Global voice and video conferencing solutions giant Polycom sees huge business opportunity in India’s digital transformation initiatives. Mary T McDowell , the US technology giant’s global chief executive, told ET’s CR Sukumar in an interview that the Indian voice and video conferencing solutions market could grow five folds over the next decade. Polycom is also open to collaborate with or acquire technology startups that fill technology gaps, she said. Edited excerpts:
What has Polycom’s journey been like after it retreated from public markets in September 2016?
It has been a great journey so far. Polycom is going through major transformation and positive growth. My objective was to bring back growth toPolycom and, more specifically, to align with fast-growth segments in the market. Our partnership with Microsoft was part of this strategy and it has been going quite well for us. And then we started building new partnerships.
One of the other things that has been happening in the sector is the emergence of new cloud players like Zoom and BlueJeans, who provide video services. We have also started building new partnerships with them. We used to think of them as our competitors and now, we see them as an opportunity to sell our room equipment attached to their cloud. So, we made that strategic pivot last year and we are starting to see fruits of that. In 2017, for the first time in six years, we did have year-over-year revenue growth. Our strategy is beginning to bear fruit and we believe that we are on the right trajectory to continue to grow the company.
Any new collaborations on the anvil?
Definitely, we are just getting started on this transition to ecosystem centric strategy. Microsoft is a key player for us but there will certainly be other large players that we can work with. We had a technology demo with Amazon Alexa recently, for example. You can expect many more announcements as we bring in additional players. It really goes back to the fact that video is becoming so pervasive within businesses and different vendors provide different types of solutions, but all of them create opportunities for us to provide endpoints in meeting rooms and beyond. A part of our change in strategy is to not only sell Polycom solutions but to also partner with the fast-growing players in the market, like Zoom and BlueJeans. Our partnerships allow us to address price points that are attractive to price-conscious customers. So, rather than thinking of them as a threat, we are embracing them as an opportunity.
How do you look at India business opportunities in the backdrop of the government’s digital transformation initiatives?
This a crucial time in India’s history as the country continues to go through digital transformation, bringing significant change to almost all sectors of society – from the way people receive critical services like healthcare to how students are taught, and business gets done. As ‘Digital India’ moves closer to becoming reality, there is a huge opportunity for companies like Polycom to provide collaboration technologies that will bridge rural-urban divide and deliver mission-critical government services. India is a very important market for us. We have many large enterprise customers expanding their collaboration footprint. SMB is also a big sector for us. As part of the Digital India framework, key verticals like tele-medicine, education and government is creating a lot of growth opportunity for us. India had a great year last year in terms of growth and it is a big contributor to Polycom’s global growth. To gear up for this opportunity, we are building our team and talking to our R&D centres to see if we can develop solutions specific to the Indian market.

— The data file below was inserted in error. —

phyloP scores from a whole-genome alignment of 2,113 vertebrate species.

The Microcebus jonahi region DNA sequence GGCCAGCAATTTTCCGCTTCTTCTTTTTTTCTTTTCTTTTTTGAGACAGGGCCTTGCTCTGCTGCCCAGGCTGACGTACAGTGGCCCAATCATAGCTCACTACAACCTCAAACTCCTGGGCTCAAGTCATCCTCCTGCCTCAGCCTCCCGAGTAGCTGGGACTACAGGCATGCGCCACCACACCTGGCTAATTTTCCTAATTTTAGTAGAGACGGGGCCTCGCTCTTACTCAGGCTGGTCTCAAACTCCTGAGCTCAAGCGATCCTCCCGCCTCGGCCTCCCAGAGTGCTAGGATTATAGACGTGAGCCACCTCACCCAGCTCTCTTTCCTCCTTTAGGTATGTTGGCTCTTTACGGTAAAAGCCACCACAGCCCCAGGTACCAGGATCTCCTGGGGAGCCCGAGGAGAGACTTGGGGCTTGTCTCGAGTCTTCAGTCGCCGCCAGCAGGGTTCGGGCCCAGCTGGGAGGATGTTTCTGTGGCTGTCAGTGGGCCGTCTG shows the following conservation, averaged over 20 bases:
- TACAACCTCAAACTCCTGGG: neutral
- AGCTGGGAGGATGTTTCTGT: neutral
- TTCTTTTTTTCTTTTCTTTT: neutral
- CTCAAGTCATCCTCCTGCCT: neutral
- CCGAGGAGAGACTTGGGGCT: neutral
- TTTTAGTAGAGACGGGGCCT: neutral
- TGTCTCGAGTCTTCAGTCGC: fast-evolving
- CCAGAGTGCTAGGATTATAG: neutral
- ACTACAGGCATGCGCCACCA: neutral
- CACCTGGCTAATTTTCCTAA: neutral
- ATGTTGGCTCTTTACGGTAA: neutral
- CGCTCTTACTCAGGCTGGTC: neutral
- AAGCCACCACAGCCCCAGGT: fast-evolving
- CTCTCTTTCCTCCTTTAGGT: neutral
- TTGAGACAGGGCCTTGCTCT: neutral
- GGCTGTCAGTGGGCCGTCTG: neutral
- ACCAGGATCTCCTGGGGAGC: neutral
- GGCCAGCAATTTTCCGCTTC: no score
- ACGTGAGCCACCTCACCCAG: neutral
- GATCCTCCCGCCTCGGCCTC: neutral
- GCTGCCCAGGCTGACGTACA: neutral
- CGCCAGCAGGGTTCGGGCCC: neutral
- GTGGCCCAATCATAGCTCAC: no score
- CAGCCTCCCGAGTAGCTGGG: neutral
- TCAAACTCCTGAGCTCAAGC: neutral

How critical is India R&D for Polycom’s global services and revenues?
The R&D in India is delivering fundamental software that drives a big portion of our revenues in terms of voice and video endpoints. It’s very strategic for us. We have had phenomenal growth in the Indian market. We can optimise and achieve capabilities and price points demanded by the Indian market, which becomes leveragable across the globe. Indian market sets design points for the world. There’s a lot to learn from the consumers of our technology here. The collaboration market in India is growing and we want to grow with it.
How do you see the start-up ecosystem evolving in India? Any plans for collaborations and acquisitions?
Not specific to India, but we are open to acquiring companies that can fill any technology gaps for us. We just closed the acquisition of a California-based company last week —Obihai Technology—an innovator in VoIP audio solutions. This acquisition allows us to accelerate our plans to deliver the best experience in our audio and video solutions, opening up new markets and revenue opportunities.
How will technologies like AI, VR impact the way we collaborate? How is Polycom innovating to keep up with the transition in the market?
We are all about making the experience of using Polycom solutions as human as possible. Some of the innovation comes from very core audio/video algorithms for sensing what is really going on in a meeting room. Our innovations mainly focus on ease of use. So we are working on things like facial recognition, adding in AI capabilities to our cameras, leveraging natural language processing, etc. For example, imagine a world where you walk into a conference room, touch your badge to the table and the system could automatically dial you into the prescheduled call. Or where sensors and AI combine to take roll at a board meeting, producing a real-time transcription and translation of the discussion - this is the future of collaboration.Polycom’s goal is to make collaboration spaces productive and to create experiences that are as in-person like as possible.